Wednesday, March 28

A Guide to Fairweather Gardening

I don’t know whether I’m doing it properly. I could say that about so much of my life but in this instance I’m talking of cuttings.
I have just spent half an hour in the garden pulling weeds up and cutting back last years stems from the verbena bonariensis and discovered some new shoots, so rather than bin them I’ve cut them out and have put them into water.

In my attempt to be frugal in all aspects of my life (excluding hair, make-up and shoes of course) I had this mad cap idea of growing all my plants form seeds or taking cuttings. An innocent trip to any garden centre to buy a bag of compost, or a ball of twine always ends up as £30 on a couple of plants and a pot or something else that catches my aesthetic eye. This year I will use plain old dirt and just make do and see how it goes.
Because I talk to the natives (old people) I’m sure I will be offered the odd cutting from time to time, and I will gracefully accept as long as it isn’t yellow as (here we go) I have a very narrow colour palette when it comes to things in the garden…………………well everywhere really..........

7 comments:

  1. Is that a Bonne Maman jam jar I see before me? (useful little blighters, aren't they?)

    Or should I ask is that a Bonne Maman confiture vessel, to suit their rather more upmarket image?

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  2. Hoping to do the same this year, I bought a load of seeds from the Sarah Raven catalogue last year and never quite got round to planting them as the veggie boxes weren't built and the greenhouse hadn't been gutted, well that was my excuse anyway! So fingers crossed they will still grow this year!

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  3. I rarely purchase anything for my gardens, except for certain veggies. Most of my flowers and trees have come from my parents who are quite the gardeners... they both have green thumbs, and it apparently skipped my generation! =) They use llama manure from their neighbor's llama farm, and I just use the soil from our compost heap (which really does do wonders)!

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  4. Mmmm I have the same problem with yellow. Apart from primroses and some yellow roses I really don't like it. I don't grow yellow flowers apart from sunflowers - and even then favour the dark colours - so any lovers of yellow flowers don't do well at my van.
    How lucky to have shoots on your verbena - we consider ourselves lucky if it survives the wet winter.
    I always have too many plants and end up forcing them into nooks that ruin the overall design. Nothing yellow though.
    I finally got time to redo the links on the side bar so, better late than never, there you are!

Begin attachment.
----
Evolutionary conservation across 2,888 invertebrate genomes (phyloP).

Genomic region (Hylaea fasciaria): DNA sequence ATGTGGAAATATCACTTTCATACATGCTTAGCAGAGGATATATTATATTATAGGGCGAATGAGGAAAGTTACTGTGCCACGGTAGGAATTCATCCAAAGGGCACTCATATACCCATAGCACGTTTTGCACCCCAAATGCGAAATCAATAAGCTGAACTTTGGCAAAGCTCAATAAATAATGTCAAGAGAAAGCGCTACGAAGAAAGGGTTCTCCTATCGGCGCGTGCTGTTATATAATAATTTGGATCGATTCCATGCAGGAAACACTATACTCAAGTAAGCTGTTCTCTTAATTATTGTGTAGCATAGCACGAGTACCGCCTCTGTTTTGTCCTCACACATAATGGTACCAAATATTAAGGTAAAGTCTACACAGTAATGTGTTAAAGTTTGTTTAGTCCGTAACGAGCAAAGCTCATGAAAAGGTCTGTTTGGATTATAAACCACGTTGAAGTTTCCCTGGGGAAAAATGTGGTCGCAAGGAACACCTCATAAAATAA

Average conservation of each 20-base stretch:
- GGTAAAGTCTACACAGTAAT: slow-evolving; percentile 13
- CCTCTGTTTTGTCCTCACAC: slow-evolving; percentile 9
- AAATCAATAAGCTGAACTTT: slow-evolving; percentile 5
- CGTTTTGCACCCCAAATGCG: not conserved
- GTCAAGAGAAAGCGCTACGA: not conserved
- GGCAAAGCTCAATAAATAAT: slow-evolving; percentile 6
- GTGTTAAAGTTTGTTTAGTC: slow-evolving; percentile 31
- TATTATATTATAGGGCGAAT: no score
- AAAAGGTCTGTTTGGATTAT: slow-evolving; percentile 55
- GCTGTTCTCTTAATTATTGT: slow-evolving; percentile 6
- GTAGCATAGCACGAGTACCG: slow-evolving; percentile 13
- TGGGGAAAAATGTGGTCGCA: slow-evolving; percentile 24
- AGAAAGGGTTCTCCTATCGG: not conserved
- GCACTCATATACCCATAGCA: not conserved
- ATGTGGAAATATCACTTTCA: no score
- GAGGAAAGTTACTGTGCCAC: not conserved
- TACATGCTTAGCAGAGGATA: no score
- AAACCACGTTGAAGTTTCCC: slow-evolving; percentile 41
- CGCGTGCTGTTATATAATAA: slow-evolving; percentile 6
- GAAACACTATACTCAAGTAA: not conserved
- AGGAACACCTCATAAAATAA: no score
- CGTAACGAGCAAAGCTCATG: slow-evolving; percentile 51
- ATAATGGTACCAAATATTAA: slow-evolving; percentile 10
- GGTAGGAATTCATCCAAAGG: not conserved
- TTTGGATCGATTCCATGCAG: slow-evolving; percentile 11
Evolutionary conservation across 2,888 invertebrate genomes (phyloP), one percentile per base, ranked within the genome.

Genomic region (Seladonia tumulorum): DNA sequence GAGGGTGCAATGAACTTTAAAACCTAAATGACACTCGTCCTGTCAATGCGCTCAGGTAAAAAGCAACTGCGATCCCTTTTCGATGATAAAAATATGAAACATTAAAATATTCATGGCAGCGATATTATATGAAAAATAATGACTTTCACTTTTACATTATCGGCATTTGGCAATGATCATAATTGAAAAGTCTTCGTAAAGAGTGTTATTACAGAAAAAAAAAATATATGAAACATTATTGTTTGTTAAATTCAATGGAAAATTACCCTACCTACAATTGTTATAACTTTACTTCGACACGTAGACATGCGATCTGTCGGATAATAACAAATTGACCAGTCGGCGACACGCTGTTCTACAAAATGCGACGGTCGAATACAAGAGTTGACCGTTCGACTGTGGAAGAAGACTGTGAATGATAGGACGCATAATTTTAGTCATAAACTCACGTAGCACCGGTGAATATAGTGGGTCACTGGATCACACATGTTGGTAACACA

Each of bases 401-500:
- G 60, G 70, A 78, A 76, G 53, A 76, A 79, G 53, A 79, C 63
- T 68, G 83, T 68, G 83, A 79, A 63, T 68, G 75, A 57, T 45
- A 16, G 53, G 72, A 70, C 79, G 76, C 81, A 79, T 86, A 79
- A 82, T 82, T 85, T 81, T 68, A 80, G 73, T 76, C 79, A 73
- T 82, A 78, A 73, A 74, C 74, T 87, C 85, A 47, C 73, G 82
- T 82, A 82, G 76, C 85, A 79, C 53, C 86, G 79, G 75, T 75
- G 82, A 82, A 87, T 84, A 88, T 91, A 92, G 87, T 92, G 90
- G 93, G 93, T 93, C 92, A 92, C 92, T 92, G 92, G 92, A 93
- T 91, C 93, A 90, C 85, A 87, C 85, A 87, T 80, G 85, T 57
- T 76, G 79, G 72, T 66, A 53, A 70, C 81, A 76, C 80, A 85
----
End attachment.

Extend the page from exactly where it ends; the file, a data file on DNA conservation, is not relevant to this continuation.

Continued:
Jane
    x

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  5. Hello Jo, yes it is a Bonne Maman jar - I can't resist a nice shaped jar when it comes to preserves. I do try and use them afterwards for storing buttons, or dry ingredients etc
    Hello Lisa - Sarah Raven's catalogue is gorgeous.I'm sure if the seeds are dry they will be fine. With a green house I'm sure will be wonderful:)
    Louise - how wonderful to have green fingered relations to pass on plants to you - llama compost? I have read the best animal dung is sheep - so I guess llamas are a bit sheep like!
    Jane- I'm glad it's not just me that doesn't like yellow - I love primroses because they don't gar or look gaudy, but my idea of perfection is the white garden at Sissinghurst.
    Thanks ever so much for adding me to your links, it's much appreciated:)

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  6. A few years ago I started a garden from scratch, bought as many plants from garden centres, markets etc that I could afford, which I could see could be split straight away into at least 3 new plants. Grasses are good for this, as are most perennials and endless others. It's often false economy to buy the smallest plant on the shelf!

    It's easy to do - just take them out of the pot, rinse off all the soil so that you can see what you're doing, and gently pull the individual plants apart. Then plant them up individually in pots and allow them to recover before planting out in the garden.

    As far as cuttings are concerned, I grew so many all year round in my greenhouse by sticking them into tiny squares of oasis in a shallow pan of water, with a bag or cloche over the top. I was able to root cuttings that I'd never managed to do before, so that when we moved house I took over 500 plants with me. Three house-moves on I still have some of those original cuttings!

    Thyme doesn't like it's roots in the wet, so they actually grew over the surface of the oasis - within 48 hours!

    If you keep the oasis squares small you can just plant the rooted cuttings oasis-and-all.

    Sorry to waffle on, but thought you might like the tip. Happy gardening!

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  7. I read that when you take cuttings you need to remove the leaves that are on the stem so that they have less to feed and can concentrate on growing.
    Having said that I've only ever been successful at taking cuttings and growing them from really hardy plants.

    I'm not stalking you - and yes, I probably do have more productive things to do.

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